Karukera Rhum Vieux Agricole

Karukera Rhum Vieux Agricole

42% Alc/Vol

83/100

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Another Rhum Review and we’re staying in the French Caribbean,

From what I can gather Karukera isn’t a distillery but a brand that is made at “Distillerie Espérance” home of Longueteau Rhum. Karukera is the original name given to Guadeloupe by the Arawak settlers, it translates roughly to “Island of beautiful waters”

The property and plantation initial belonged to the Marquis de Sainte-Marie who decided that the solution to his financial woes was to be found in gambling. He promptly lost the property and it was bought on a provisional basis by Henri Longueteau in 1895,who wisely realized the path to solvency was in adding a distillery to the existent sugar production.

Distillerie de l’Éspérance is the oldest functional distillery on Guadeloupe and remains in the Longueteau family to this day.

karukera fermenter Les boubou en vacances

It’s hard to get exact info on Karukera as a brand, it’s not explained if this a separate venture that is simply distilled by Espérence or if they decided to offer different styles of rhum under the Karukera brand. The portfolio is fairly restrained, there is the white at 50%av, Silver at 40%abv, a couple of flavored versions and then the rhum vieux and a few  rhum vieux with specific vintages. It is column distilled and aged in Cognac and ex-bourbon casks.

Karukera rhum the world

The version we are tasting today is aged for 3 years in what I believe is mostly 350 liter ex-cognac casks.

Nose: Thompson raisins, fresh cut cane, caramelized banana skins (who would do this?), wet demerara, there is a hint of sea-spray. The next wave brings oaky, cellared wood, pine tar/resin, vanilla, cocoa butter and a slight whiff of kerosene and pepper notes.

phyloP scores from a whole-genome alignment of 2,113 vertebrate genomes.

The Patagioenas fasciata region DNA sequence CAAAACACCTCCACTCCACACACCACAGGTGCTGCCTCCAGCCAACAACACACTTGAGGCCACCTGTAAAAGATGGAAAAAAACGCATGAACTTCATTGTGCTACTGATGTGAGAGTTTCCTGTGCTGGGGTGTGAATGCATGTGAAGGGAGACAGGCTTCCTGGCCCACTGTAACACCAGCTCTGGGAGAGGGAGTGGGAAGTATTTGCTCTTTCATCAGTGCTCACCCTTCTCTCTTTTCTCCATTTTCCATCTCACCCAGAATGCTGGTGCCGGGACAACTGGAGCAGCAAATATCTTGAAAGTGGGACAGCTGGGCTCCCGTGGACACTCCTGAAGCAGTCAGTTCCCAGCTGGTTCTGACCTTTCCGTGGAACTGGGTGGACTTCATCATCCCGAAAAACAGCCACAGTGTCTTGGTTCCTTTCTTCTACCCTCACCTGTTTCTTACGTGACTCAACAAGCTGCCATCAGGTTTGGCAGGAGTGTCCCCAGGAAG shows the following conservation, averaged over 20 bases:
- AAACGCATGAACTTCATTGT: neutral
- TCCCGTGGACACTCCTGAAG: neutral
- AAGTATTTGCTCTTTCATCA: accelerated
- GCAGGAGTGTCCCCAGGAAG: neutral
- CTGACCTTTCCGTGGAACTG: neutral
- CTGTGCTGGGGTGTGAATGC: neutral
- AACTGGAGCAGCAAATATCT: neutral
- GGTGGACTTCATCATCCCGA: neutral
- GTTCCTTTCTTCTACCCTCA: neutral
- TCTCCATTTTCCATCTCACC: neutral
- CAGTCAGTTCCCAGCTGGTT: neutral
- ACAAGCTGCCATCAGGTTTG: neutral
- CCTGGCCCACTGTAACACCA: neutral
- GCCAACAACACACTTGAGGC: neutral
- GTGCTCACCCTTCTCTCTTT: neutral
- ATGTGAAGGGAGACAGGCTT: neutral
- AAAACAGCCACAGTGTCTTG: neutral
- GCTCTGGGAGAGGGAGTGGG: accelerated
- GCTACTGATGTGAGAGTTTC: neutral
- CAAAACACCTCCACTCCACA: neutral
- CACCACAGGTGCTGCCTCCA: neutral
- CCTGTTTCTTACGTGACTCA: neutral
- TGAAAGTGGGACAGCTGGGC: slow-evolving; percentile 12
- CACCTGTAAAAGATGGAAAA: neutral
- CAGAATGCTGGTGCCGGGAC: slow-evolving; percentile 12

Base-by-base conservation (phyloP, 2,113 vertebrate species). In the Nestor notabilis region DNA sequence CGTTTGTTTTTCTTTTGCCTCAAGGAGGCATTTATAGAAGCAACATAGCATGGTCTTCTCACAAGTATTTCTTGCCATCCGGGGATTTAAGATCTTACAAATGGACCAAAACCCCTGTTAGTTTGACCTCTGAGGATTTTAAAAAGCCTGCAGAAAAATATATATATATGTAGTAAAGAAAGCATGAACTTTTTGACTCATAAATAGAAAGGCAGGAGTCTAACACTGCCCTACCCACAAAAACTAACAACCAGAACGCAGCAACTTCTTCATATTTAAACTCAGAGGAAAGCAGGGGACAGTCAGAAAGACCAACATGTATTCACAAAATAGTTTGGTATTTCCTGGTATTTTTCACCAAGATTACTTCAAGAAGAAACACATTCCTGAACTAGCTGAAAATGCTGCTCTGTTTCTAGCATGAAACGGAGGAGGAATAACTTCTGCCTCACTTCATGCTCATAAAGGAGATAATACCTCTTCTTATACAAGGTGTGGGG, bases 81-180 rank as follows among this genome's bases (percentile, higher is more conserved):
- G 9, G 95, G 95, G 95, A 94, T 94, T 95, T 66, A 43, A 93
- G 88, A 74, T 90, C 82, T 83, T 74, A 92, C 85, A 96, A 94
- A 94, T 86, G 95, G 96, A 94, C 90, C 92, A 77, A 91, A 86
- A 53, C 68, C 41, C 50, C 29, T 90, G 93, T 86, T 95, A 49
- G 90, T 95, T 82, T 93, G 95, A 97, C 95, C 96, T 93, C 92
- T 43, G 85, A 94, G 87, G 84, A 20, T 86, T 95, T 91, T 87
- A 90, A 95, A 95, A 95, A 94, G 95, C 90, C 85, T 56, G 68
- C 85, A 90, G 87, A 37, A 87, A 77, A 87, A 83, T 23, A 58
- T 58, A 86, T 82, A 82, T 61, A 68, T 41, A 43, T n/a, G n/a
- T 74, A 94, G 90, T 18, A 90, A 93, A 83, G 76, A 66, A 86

Palate: Here the oak is more present, green bananas, pineapples, that grassy vegetal agricole thing, it’s pretty oily in texture. Allspice, mace, slightly bitter, tropical fruit rinds, oranges and their pith and a slight feeling of lamp oil.

The finish is long and drying, you can really feel the oak and tropical notes, green and ripe tropical fruits, a tad salty and again that orange pith feeling.

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It’s not the smoothest sipper it retains a bit of bite which might throw some off but with ice it calms those edges down enough to enjoy the roundness of the barrel aging. It sings in drinks providing that aged rhum bass note to fruits punches or a less in your face ti-punch. It was brought back from the duty-free store and was a gift but from what I understood it’s not terribly expensive.

Franck

 

 

 

Rhum Bologne Blanc 50

Rhum Bologne Blanc

ABV 50% Alc/Vol

82/100

 

I decided for my first rum  rhum (this one is French) review for the site to begin with one of my favorite iterations of the spirit and feature an agricole producer from my home turf (Guadeloupe represent).

distillerie-bologne-tourisme-guadeloupe